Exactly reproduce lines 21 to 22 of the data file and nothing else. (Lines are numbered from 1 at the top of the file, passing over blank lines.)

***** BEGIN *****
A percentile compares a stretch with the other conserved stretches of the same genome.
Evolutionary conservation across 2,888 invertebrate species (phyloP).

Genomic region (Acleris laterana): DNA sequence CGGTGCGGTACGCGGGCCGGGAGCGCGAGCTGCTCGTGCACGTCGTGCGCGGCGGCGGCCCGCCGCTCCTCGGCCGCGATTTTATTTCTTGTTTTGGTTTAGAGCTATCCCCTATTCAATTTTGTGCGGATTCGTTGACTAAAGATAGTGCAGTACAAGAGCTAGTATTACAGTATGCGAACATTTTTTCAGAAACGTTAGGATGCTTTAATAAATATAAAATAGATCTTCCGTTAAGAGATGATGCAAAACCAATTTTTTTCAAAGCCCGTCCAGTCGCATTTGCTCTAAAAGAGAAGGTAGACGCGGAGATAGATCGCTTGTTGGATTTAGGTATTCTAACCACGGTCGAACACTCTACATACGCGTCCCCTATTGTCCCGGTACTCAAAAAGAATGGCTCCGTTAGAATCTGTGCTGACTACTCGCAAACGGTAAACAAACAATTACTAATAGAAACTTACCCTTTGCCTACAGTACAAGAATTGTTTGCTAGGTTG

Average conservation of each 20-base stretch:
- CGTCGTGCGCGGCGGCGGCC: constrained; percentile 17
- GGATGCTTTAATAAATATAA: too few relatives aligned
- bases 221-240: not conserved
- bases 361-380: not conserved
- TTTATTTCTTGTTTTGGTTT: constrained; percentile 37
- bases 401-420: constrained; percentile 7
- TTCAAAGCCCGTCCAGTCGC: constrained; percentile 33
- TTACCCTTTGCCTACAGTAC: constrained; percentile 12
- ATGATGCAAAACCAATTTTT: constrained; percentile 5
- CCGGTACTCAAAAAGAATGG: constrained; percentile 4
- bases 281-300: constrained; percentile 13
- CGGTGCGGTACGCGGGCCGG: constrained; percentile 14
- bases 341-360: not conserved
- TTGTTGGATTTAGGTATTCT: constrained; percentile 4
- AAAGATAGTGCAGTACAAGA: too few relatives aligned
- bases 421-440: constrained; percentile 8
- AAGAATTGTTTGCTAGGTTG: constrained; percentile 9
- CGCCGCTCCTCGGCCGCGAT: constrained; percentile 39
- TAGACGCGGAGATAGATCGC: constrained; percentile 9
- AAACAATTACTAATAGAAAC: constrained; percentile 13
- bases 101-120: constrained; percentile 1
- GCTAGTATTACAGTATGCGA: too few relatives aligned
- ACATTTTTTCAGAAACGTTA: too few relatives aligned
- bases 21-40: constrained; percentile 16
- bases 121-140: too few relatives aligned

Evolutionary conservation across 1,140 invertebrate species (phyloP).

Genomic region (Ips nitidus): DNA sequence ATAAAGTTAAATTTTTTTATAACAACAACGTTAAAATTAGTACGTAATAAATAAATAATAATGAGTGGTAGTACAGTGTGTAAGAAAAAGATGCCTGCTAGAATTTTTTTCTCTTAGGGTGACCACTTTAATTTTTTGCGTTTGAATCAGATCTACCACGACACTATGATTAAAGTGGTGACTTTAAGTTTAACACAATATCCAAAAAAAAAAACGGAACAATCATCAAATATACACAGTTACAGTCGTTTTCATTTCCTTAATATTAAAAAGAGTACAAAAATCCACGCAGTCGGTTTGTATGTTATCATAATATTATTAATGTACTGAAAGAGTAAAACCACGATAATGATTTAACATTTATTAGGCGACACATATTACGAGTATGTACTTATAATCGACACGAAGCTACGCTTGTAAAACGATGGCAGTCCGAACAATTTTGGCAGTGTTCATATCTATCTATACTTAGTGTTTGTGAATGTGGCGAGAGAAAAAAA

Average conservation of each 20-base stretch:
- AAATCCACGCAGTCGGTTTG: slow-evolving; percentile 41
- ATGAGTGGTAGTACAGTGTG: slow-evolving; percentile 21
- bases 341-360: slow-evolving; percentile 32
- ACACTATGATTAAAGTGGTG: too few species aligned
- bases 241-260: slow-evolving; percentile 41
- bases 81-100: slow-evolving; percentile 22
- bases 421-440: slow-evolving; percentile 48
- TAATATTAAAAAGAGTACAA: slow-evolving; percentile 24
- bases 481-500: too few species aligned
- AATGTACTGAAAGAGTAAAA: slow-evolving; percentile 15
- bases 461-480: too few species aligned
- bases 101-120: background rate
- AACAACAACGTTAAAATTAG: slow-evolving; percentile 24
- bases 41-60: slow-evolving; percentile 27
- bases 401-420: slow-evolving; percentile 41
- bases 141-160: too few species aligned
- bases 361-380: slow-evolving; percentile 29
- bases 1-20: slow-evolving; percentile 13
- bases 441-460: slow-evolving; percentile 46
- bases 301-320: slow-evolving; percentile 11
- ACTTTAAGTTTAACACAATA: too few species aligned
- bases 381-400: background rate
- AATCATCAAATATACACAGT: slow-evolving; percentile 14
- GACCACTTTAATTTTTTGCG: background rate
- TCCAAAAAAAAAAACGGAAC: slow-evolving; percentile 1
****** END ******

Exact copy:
- AAGAATTGTTTGCTAGGTTG: constrained; percentile 9
- CGCCGCTCCTCGGCCGCGAT: constrained; percentile 39